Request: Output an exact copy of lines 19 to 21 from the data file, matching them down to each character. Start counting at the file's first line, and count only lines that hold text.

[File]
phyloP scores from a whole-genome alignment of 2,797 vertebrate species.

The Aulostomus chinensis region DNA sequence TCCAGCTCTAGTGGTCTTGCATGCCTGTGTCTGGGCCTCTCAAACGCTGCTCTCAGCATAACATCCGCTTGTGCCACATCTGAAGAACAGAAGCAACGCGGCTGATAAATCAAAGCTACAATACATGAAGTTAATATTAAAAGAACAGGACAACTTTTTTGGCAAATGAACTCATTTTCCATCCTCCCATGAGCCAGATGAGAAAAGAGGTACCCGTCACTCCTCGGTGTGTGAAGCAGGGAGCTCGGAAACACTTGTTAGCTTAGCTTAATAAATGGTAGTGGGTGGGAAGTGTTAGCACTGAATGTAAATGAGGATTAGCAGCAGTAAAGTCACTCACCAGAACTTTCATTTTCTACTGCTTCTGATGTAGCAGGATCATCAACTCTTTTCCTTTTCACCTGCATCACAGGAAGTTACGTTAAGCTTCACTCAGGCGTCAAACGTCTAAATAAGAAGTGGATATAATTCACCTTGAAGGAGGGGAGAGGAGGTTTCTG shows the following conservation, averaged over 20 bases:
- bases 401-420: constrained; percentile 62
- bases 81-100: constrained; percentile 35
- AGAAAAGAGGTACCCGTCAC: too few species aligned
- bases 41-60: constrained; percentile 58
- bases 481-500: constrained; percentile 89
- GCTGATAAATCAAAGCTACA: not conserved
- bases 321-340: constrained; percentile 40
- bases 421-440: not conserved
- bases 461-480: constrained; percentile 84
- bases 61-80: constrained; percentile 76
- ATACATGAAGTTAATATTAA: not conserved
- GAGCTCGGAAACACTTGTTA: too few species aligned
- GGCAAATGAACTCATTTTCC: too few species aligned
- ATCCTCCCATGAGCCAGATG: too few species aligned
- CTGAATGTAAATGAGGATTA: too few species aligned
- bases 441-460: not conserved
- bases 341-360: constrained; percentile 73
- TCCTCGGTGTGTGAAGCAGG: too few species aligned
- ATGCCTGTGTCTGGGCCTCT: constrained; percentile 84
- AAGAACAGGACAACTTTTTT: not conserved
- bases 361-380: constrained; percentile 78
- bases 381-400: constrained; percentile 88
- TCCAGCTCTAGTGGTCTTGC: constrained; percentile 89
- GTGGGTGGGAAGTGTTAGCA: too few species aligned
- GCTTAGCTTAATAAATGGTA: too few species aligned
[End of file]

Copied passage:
- bases 341-360: constrained; percentile 73
- TCCTCGGTGTGTGAAGCAGG: too few species aligned
- ATGCCTGTGTCTGGGCCTCT: constrained; percentile 84